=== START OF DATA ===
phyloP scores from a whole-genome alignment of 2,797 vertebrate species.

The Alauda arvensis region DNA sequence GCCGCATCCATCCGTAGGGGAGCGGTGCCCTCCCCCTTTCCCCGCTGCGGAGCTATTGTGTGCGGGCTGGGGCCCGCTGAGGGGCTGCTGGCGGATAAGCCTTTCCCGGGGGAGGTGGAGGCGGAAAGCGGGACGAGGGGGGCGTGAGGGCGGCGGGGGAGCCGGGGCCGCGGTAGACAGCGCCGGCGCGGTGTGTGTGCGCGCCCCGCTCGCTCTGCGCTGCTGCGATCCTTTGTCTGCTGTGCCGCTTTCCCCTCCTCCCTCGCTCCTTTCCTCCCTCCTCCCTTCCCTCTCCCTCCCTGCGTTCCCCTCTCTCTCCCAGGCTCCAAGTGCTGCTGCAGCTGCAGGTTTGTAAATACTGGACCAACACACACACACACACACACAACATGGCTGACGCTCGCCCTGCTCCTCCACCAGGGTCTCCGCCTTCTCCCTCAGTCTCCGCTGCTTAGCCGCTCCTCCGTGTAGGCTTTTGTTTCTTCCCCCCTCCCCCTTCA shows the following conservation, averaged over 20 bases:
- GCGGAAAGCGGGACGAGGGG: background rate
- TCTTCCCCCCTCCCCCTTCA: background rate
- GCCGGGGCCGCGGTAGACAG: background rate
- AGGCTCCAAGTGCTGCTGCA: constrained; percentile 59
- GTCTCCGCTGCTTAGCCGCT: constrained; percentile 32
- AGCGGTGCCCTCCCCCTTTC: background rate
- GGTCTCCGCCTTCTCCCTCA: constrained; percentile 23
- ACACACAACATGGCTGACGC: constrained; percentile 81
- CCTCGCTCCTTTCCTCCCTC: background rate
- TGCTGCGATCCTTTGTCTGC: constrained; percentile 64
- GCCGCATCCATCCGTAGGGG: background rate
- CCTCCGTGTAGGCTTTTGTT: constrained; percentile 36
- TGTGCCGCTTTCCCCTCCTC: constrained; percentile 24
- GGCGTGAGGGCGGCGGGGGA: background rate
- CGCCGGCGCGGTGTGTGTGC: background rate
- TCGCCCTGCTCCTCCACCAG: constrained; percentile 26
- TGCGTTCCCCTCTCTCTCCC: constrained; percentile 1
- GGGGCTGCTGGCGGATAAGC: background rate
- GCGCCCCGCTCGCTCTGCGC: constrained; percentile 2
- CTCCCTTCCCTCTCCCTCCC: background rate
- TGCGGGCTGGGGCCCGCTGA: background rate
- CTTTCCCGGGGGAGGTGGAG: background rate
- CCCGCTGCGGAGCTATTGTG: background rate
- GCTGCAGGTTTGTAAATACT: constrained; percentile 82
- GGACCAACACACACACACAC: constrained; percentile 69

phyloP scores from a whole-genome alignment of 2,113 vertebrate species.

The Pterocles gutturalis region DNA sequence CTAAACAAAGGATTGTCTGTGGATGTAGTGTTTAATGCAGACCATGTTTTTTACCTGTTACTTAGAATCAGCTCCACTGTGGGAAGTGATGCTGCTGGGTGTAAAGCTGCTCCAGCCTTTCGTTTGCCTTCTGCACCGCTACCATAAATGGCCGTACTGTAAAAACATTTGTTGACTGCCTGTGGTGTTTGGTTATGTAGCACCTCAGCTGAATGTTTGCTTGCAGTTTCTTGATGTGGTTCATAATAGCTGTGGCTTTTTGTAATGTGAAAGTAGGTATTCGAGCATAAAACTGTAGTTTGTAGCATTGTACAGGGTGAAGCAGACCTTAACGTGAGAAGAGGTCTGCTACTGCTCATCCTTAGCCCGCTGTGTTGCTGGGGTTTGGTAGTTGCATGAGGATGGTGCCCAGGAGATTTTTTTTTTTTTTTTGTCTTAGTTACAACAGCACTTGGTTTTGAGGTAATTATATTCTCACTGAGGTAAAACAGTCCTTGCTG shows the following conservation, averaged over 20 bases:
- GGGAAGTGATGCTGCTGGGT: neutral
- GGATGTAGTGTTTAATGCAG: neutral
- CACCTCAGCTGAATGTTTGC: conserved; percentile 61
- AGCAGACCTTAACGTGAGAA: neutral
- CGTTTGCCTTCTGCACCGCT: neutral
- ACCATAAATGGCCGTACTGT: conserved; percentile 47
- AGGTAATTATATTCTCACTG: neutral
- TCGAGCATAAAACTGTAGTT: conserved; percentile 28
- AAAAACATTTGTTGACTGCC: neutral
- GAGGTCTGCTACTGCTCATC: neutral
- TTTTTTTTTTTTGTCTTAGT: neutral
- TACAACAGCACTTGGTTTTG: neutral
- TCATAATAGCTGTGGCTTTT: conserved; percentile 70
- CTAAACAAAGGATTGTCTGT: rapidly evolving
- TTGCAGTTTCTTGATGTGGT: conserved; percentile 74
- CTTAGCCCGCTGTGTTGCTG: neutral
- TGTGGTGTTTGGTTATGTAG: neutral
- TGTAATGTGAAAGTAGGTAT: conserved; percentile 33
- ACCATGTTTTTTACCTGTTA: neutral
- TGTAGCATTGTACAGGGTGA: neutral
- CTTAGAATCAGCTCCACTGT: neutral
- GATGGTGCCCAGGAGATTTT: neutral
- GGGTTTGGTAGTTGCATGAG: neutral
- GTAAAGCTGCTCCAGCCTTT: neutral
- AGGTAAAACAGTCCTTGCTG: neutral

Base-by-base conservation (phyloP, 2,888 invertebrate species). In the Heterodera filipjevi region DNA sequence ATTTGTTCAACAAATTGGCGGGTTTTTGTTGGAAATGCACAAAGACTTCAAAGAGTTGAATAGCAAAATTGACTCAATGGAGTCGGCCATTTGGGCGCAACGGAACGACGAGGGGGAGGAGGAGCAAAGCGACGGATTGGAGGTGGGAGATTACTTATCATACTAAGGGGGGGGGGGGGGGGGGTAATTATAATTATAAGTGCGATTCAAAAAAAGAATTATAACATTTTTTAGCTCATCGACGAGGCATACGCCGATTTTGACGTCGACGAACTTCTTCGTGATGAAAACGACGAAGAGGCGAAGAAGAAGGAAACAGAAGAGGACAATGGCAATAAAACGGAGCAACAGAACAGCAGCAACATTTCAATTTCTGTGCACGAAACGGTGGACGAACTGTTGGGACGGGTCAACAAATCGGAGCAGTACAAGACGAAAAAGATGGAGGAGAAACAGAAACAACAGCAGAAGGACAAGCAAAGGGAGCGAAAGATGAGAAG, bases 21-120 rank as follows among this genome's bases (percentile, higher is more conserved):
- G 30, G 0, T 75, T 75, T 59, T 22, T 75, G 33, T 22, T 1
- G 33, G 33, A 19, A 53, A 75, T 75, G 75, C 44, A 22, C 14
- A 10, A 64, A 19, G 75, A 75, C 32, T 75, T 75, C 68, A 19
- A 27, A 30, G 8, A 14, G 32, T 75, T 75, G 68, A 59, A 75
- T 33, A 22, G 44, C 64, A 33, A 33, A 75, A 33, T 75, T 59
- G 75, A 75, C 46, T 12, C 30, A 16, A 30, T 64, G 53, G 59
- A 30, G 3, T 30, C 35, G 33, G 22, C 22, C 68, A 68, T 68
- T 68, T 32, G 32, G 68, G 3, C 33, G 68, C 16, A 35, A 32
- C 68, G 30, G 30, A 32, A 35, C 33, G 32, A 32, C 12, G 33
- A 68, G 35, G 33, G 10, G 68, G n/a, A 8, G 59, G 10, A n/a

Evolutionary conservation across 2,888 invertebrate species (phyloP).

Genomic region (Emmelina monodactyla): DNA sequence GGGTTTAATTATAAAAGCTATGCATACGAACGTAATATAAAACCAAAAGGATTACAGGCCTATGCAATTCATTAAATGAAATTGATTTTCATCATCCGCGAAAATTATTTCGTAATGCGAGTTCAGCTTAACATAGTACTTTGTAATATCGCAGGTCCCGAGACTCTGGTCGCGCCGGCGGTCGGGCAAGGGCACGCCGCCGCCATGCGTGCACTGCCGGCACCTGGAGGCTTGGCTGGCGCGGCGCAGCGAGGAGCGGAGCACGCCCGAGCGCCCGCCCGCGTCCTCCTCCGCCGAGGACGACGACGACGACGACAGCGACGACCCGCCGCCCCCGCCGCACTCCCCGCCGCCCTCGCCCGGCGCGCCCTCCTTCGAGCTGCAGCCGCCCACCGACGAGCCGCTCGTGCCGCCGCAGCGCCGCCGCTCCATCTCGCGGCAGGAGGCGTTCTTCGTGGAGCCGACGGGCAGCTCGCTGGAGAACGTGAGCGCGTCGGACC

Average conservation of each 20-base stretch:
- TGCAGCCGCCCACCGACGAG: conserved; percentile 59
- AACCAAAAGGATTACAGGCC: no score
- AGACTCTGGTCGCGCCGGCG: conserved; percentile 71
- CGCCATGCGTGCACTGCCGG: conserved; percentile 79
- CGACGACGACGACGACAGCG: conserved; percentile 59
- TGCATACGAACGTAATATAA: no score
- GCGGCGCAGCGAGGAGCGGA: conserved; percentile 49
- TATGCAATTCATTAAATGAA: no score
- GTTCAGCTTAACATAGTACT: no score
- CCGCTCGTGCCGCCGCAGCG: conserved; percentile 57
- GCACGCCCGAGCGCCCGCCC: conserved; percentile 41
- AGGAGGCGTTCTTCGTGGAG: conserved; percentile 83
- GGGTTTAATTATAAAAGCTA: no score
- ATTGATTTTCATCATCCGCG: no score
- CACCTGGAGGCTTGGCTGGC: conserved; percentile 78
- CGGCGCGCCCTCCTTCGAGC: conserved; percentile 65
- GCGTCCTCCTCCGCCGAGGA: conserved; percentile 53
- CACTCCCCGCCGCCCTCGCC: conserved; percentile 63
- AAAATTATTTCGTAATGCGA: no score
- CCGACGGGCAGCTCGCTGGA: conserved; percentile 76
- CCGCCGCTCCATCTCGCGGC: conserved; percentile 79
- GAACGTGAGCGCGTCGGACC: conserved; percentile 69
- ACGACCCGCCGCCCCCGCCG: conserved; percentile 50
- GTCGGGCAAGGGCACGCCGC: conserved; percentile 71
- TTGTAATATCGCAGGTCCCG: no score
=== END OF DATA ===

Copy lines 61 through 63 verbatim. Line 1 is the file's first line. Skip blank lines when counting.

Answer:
- G 75, A 75, C 46, T 12, C 30, A 16, A 30, T 64, G 53, G 59
- A 30, G 3, T 30, C 35, G 33, G 22, C 22, C 68, A 68, T 68
- T 68, T 32, G 32, G 68, G 3, C 33, G 68, C 16, A 35, A 32